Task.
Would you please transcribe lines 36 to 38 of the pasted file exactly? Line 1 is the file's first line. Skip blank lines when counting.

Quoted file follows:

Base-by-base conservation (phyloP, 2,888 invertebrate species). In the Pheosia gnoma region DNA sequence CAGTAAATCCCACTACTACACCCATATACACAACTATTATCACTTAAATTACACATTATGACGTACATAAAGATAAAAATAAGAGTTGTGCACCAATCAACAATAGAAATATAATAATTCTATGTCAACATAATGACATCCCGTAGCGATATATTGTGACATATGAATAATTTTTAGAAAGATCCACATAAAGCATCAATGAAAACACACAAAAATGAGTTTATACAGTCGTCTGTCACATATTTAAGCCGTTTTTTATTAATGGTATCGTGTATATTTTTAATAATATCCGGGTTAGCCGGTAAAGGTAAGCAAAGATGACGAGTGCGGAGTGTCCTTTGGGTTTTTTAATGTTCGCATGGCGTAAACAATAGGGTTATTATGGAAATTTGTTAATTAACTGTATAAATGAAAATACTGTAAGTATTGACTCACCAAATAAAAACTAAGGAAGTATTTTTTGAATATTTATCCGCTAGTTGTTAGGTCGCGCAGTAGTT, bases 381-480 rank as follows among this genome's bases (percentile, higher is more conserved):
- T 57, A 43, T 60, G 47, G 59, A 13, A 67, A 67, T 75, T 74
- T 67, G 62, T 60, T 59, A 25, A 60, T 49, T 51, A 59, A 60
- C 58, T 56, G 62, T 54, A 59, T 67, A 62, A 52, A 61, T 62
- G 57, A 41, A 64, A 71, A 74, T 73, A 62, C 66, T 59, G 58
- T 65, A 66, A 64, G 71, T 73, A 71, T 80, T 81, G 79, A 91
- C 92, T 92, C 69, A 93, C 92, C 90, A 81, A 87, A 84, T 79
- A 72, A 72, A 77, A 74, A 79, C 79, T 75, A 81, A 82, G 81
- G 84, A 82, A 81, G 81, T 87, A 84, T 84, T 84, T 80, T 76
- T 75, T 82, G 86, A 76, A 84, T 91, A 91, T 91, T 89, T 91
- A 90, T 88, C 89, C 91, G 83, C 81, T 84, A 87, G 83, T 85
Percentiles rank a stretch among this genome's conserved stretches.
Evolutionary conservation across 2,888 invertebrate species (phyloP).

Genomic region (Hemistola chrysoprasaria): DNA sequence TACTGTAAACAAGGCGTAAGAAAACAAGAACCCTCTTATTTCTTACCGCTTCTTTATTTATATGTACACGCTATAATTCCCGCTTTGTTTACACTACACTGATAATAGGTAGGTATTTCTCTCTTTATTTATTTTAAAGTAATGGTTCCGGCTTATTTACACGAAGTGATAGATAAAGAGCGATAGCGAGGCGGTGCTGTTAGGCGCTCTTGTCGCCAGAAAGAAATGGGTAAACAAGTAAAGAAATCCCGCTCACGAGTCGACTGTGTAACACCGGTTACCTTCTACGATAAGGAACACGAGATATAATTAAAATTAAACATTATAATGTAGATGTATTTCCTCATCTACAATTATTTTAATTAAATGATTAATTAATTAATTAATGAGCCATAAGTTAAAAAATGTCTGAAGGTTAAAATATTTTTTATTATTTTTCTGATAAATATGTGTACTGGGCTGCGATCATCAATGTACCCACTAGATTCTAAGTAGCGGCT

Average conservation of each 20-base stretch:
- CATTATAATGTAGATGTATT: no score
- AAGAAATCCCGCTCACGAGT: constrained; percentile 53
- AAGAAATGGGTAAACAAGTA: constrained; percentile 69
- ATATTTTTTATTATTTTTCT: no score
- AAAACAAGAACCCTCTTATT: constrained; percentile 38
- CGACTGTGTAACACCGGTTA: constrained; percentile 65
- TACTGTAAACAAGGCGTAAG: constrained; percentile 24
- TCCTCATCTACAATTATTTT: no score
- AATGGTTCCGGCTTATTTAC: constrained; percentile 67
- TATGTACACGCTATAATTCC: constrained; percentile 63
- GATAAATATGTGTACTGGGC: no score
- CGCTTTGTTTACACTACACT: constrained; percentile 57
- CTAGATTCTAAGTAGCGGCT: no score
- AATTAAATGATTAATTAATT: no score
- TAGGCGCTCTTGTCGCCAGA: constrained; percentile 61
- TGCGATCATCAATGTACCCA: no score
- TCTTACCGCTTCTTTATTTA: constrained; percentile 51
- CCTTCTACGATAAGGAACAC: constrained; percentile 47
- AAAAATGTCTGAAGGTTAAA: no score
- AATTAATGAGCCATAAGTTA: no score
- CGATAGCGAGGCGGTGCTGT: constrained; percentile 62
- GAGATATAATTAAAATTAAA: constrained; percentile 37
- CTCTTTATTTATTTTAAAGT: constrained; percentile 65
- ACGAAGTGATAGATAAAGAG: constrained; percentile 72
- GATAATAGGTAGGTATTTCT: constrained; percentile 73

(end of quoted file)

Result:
- CGATAGCGAGGCGGTGCTGT: constrained; percentile 62
- GAGATATAATTAAAATTAAA: constrained; percentile 37
- CTCTTTATTTATTTTAAAGT: constrained; percentile 65